The primary drivers of our current inflation and the threat of a recession in 2023 are energy prices and deficit spending tied to increased national debt. Figure S1A shows the correlation between the price of oil and the change in the Consumer Price Index (CPI). Also, as the government enacts spending financed by increased national debt, the money supply (M2) will increase. This, in turn, causes the U.S. dollar to be devalued, interest rates to rise, and prices to increase. Then, economic activity slows, unemployment rises, and soon we are in a recession.
Some bright spots in the U.S. economy are as follows:
- The COVID-19 pandemic in most nations continues to recede and is becoming significantly less disruptive to global supply chains, tourism, and travel.
- Housing starts are slowing due to rising prices and rising interest rates, but they remain at the moderate level of 1.4 MM units, even as a slight shift is occurring toward smaller multi-family units and away from larger one-family units.
- Consumer spending continues to grow, albeit at a slowing rate; inflation-adjusted spending is being fueled by the depletion of savings and rising credit card debt as inflation takes a bigger bite out of household income.
- Employment is growing, gaining more than two million jobs year-to-date.
- Interest rates, including mortgage rates, continue to rise, the result of increases in the federal deficit, Federal Reserve Discount Rate increases, and inflation. Interest rates are anticipated to continue at current levels through 2024 as the Federal Reserve raises the discount rate to curb rising inflation. In the end, interest rates are rising, but remain manageable given the average mortgage rate is 6.3 percent and the prime rate in July was 6.25 percent; home equity is rising as prices increase.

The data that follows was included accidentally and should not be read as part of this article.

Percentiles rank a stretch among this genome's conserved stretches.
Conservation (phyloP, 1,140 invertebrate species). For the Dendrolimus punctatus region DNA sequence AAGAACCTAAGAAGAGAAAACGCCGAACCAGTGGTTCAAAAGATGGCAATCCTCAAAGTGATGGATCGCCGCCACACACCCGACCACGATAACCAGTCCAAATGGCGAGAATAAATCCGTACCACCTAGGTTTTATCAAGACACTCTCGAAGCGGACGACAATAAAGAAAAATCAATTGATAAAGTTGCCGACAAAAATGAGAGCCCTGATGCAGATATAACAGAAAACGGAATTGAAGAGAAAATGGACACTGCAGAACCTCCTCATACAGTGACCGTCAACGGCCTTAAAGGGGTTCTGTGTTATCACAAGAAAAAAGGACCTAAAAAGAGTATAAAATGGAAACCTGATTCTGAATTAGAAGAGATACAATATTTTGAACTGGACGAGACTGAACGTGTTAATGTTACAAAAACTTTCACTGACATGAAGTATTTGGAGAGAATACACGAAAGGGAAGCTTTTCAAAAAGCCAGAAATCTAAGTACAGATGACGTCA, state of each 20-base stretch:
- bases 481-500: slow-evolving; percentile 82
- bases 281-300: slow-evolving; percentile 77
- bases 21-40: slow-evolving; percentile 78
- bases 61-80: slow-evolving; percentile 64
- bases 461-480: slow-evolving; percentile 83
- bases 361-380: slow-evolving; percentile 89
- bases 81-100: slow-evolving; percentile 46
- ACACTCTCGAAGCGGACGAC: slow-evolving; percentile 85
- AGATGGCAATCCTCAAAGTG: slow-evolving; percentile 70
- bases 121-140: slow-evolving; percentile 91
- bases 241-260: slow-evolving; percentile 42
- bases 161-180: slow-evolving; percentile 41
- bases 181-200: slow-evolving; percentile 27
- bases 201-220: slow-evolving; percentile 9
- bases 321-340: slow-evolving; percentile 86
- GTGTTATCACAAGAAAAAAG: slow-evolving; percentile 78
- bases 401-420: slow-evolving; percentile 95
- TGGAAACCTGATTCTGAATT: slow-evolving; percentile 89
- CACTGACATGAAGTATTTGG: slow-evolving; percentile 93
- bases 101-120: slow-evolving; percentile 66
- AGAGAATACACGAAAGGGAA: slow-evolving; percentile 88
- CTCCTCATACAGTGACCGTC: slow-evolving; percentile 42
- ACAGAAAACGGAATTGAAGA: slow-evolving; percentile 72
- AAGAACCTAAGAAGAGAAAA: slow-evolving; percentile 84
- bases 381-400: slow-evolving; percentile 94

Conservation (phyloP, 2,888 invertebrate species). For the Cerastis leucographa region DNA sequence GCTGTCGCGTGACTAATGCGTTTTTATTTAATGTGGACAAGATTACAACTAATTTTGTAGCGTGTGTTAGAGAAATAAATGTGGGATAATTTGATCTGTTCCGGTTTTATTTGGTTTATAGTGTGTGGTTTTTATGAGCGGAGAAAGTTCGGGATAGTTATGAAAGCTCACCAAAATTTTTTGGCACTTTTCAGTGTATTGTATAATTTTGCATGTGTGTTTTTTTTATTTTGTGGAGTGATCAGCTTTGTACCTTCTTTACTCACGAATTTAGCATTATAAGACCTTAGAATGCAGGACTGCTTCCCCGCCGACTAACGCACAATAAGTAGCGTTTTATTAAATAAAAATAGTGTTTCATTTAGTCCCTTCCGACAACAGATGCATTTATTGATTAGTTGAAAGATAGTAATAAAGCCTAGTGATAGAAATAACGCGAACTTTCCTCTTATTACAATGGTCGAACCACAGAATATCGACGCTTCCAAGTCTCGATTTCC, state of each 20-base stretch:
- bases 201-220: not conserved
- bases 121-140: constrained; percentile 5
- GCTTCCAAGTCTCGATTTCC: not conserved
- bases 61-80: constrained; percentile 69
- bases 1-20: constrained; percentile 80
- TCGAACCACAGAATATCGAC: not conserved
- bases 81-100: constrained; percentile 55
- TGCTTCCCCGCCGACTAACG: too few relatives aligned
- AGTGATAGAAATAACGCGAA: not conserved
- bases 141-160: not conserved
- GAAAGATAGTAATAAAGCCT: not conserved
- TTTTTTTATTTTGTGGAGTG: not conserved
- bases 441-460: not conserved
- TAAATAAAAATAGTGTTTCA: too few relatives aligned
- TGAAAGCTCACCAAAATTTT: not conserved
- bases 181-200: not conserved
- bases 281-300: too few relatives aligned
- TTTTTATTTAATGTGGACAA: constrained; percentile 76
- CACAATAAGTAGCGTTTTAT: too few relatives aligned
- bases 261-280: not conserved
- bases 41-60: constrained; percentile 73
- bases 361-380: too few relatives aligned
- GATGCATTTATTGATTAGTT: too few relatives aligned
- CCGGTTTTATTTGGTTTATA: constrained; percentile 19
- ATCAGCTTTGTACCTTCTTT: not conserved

- Real non-residential investment in structures, a measure of the inflation-adjusted investment in total new non-residential construction, is rising and should continue to strengthen. Also, the AIA Billings Index was 52.0 in the third quarter of 2022 and this statistic portends growth for commercial building and renovation in 2023.
Factors threatening the U.S. economic situation include:
- Inflation continues to rise year-over-year, causing the dollar to decline, prices to rise, personal income to fall (which also impacts consumer spending), and interest rates to increase, all of which threaten to push the economy into recession if left unabated.
- Energy prices remain high as the federal government has made investments in fossil fuels difficult, canceled oil and gas drilling permits on federal land, and this has caused fuel and raw material prices to rise.
- Productivity has fallen three of the last four quarters, likely due to slowing business investment and falling labor productivity.
- Continued undocumented immigrants and refugees entering the U.S. could threaten labor markets, expand welfare rolls and social costs, raise government spending and debt, while thwarting wage growth. Without wage growth, it will be hard to grow consumer spending, the primary driver of the U.S. economy.
- Global trade disruptions could result from an escalation of the trade war with China and the unintended result of sanctions on or by Russia for its invasion of Ukraine. Also, a widening conflict emanating out of the Ukraine-Russia war could have a severe impact on the global economy.
- Doubling of the IRS, the addition of 87,000 new IRS agents to review tax returns, could increase tax revenues and diminish personal income and investment.
The major indicators are indicating a continued weakening of the U.S. economy as inflation and government policies take their toll on economic viability.
This is a summary of the December 2022 Quarterly Market Monitor Report published by Market Insights LLC. NWFA members have exclusive access to the full report, which provides forecasts and analysis of economic, market, and industry conditions and trends affecting the North American flooring market. The report includes a historical and forecasted volume of dollar sales of total wood flooring (at mill sell price) per metro area and state. Separate reports are available for the United States and for Canada. The availability of the reports on a quarterly basis will provide NWFA members with current data that can help them develop business plans, prioritize inventory, and react to market conditions in a timely manner. NWFA members may download the full report by visiting nwfa.org.
Santo Torcivia is president of Market Insights LLC in Reading, Pennsylvania. He can be reached at 610.927.2299 or email@example.com.